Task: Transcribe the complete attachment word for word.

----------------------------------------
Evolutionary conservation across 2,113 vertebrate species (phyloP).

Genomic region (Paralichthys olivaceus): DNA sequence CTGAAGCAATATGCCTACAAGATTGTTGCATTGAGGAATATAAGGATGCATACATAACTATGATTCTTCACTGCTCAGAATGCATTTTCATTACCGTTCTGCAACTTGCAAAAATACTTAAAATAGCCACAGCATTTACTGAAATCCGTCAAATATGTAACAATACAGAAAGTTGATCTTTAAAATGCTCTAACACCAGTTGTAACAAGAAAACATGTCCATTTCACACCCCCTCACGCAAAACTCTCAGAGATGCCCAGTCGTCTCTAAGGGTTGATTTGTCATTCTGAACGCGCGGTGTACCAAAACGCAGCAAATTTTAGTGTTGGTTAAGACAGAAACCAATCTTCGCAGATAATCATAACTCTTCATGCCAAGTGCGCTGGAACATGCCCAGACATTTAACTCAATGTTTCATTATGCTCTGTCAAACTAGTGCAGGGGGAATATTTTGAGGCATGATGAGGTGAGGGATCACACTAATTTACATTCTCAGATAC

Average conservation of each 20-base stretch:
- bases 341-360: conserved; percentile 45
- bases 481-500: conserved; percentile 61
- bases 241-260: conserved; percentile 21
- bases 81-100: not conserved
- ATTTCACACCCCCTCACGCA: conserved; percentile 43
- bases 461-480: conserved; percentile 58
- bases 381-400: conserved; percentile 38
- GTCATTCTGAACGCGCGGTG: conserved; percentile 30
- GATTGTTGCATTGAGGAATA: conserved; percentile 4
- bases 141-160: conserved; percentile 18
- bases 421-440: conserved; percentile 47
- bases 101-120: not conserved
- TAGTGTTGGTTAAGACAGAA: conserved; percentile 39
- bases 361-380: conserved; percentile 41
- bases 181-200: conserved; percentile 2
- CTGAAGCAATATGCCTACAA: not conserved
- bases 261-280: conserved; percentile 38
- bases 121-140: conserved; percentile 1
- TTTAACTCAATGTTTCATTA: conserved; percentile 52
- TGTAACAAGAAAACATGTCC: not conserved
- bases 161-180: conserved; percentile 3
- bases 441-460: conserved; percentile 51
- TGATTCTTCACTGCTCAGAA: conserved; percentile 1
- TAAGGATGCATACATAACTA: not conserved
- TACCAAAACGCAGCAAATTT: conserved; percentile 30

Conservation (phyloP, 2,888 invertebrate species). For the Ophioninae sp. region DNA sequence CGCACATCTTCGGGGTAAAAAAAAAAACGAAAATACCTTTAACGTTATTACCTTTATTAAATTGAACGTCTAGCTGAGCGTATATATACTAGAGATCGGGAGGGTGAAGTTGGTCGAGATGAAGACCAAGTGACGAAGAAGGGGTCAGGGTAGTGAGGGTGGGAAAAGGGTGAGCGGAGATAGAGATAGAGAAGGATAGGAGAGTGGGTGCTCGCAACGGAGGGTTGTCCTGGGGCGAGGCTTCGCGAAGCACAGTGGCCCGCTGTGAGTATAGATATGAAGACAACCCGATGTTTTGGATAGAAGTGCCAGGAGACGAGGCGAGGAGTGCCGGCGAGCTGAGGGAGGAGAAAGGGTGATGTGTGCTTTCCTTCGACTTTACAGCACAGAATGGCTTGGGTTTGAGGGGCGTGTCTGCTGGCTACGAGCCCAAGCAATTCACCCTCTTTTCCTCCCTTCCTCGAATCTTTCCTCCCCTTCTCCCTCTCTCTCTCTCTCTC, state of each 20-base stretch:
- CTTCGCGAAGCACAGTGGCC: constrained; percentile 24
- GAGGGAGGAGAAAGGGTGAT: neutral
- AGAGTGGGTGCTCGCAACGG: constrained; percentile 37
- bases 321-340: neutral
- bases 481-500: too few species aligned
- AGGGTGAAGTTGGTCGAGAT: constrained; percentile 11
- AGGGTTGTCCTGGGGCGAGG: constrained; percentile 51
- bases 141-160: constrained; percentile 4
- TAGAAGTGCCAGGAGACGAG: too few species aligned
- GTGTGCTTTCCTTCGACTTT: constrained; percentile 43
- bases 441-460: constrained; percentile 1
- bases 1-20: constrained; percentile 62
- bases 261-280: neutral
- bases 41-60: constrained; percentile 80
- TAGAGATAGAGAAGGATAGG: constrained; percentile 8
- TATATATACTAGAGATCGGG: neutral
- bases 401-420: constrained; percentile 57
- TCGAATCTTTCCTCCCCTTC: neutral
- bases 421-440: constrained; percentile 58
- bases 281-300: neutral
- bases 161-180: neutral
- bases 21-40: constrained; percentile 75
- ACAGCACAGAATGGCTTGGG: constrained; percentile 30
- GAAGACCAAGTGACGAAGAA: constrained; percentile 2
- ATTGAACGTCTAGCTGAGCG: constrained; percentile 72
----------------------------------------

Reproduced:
Evolutionary conservation across 2,113 vertebrate species (phyloP).

Genomic region (Paralichthys olivaceus): DNA sequence CTGAAGCAATATGCCTACAAGATTGTTGCATTGAGGAATATAAGGATGCATACATAACTATGATTCTTCACTGCTCAGAATGCATTTTCATTACCGTTCTGCAACTTGCAAAAATACTTAAAATAGCCACAGCATTTACTGAAATCCGTCAAATATGTAACAATACAGAAAGTTGATCTTTAAAATGCTCTAACACCAGTTGTAACAAGAAAACATGTCCATTTCACACCCCCTCACGCAAAACTCTCAGAGATGCCCAGTCGTCTCTAAGGGTTGATTTGTCATTCTGAACGCGCGGTGTACCAAAACGCAGCAAATTTTAGTGTTGGTTAAGACAGAAACCAATCTTCGCAGATAATCATAACTCTTCATGCCAAGTGCGCTGGAACATGCCCAGACATTTAACTCAATGTTTCATTATGCTCTGTCAAACTAGTGCAGGGGGAATATTTTGAGGCATGATGAGGTGAGGGATCACACTAATTTACATTCTCAGATAC

Average conservation of each 20-base stretch:
- bases 341-360: conserved; percentile 45
- bases 481-500: conserved; percentile 61
- bases 241-260: conserved; percentile 21
- bases 81-100: not conserved
- ATTTCACACCCCCTCACGCA: conserved; percentile 43
- bases 461-480: conserved; percentile 58
- bases 381-400: conserved; percentile 38
- GTCATTCTGAACGCGCGGTG: conserved; percentile 30
- GATTGTTGCATTGAGGAATA: conserved; percentile 4
- bases 141-160: conserved; percentile 18
- bases 421-440: conserved; percentile 47
- bases 101-120: not conserved
- TAGTGTTGGTTAAGACAGAA: conserved; percentile 39
- bases 361-380: conserved; percentile 41
- bases 181-200: conserved; percentile 2
- CTGAAGCAATATGCCTACAA: not conserved
- bases 261-280: conserved; percentile 38
- bases 121-140: conserved; percentile 1
- TTTAACTCAATGTTTCATTA: conserved; percentile 52
- TGTAACAAGAAAACATGTCC: not conserved
- bases 161-180: conserved; percentile 3
- bases 441-460: conserved; percentile 51
- TGATTCTTCACTGCTCAGAA: conserved; percentile 1
- TAAGGATGCATACATAACTA: not conserved
- TACCAAAACGCAGCAAATTT: conserved; percentile 30

Conservation (phyloP, 2,888 invertebrate species). For the Ophioninae sp. region DNA sequence CGCACATCTTCGGGGTAAAAAAAAAAACGAAAATACCTTTAACGTTATTACCTTTATTAAATTGAACGTCTAGCTGAGCGTATATATACTAGAGATCGGGAGGGTGAAGTTGGTCGAGATGAAGACCAAGTGACGAAGAAGGGGTCAGGGTAGTGAGGGTGGGAAAAGGGTGAGCGGAGATAGAGATAGAGAAGGATAGGAGAGTGGGTGCTCGCAACGGAGGGTTGTCCTGGGGCGAGGCTTCGCGAAGCACAGTGGCCCGCTGTGAGTATAGATATGAAGACAACCCGATGTTTTGGATAGAAGTGCCAGGAGACGAGGCGAGGAGTGCCGGCGAGCTGAGGGAGGAGAAAGGGTGATGTGTGCTTTCCTTCGACTTTACAGCACAGAATGGCTTGGGTTTGAGGGGCGTGTCTGCTGGCTACGAGCCCAAGCAATTCACCCTCTTTTCCTCCCTTCCTCGAATCTTTCCTCCCCTTCTCCCTCTCTCTCTCTCTCTC, state of each 20-base stretch:
- CTTCGCGAAGCACAGTGGCC: constrained; percentile 24
- GAGGGAGGAGAAAGGGTGAT: neutral
- AGAGTGGGTGCTCGCAACGG: constrained; percentile 37
- bases 321-340: neutral
- bases 481-500: too few species aligned
- AGGGTGAAGTTGGTCGAGAT: constrained; percentile 11
- AGGGTTGTCCTGGGGCGAGG: constrained; percentile 51
- bases 141-160: constrained; percentile 4
- TAGAAGTGCCAGGAGACGAG: too few species aligned
- GTGTGCTTTCCTTCGACTTT: constrained; percentile 43
- bases 441-460: constrained; percentile 1
- bases 1-20: constrained; percentile 62
- bases 261-280: neutral
- bases 41-60: constrained; percentile 80
- TAGAGATAGAGAAGGATAGG: constrained; percentile 8
- TATATATACTAGAGATCGGG: neutral
- bases 401-420: constrained; percentile 57
- TCGAATCTTTCCTCCCCTTC: neutral
- bases 421-440: constrained; percentile 58
- bases 281-300: neutral
- bases 161-180: neutral
- bases 21-40: constrained; percentile 75
- ACAGCACAGAATGGCTTGGG: constrained; percentile 30
- GAAGACCAAGTGACGAAGAA: constrained; percentile 2
- ATTGAACGTCTAGCTGAGCG: constrained; percentile 72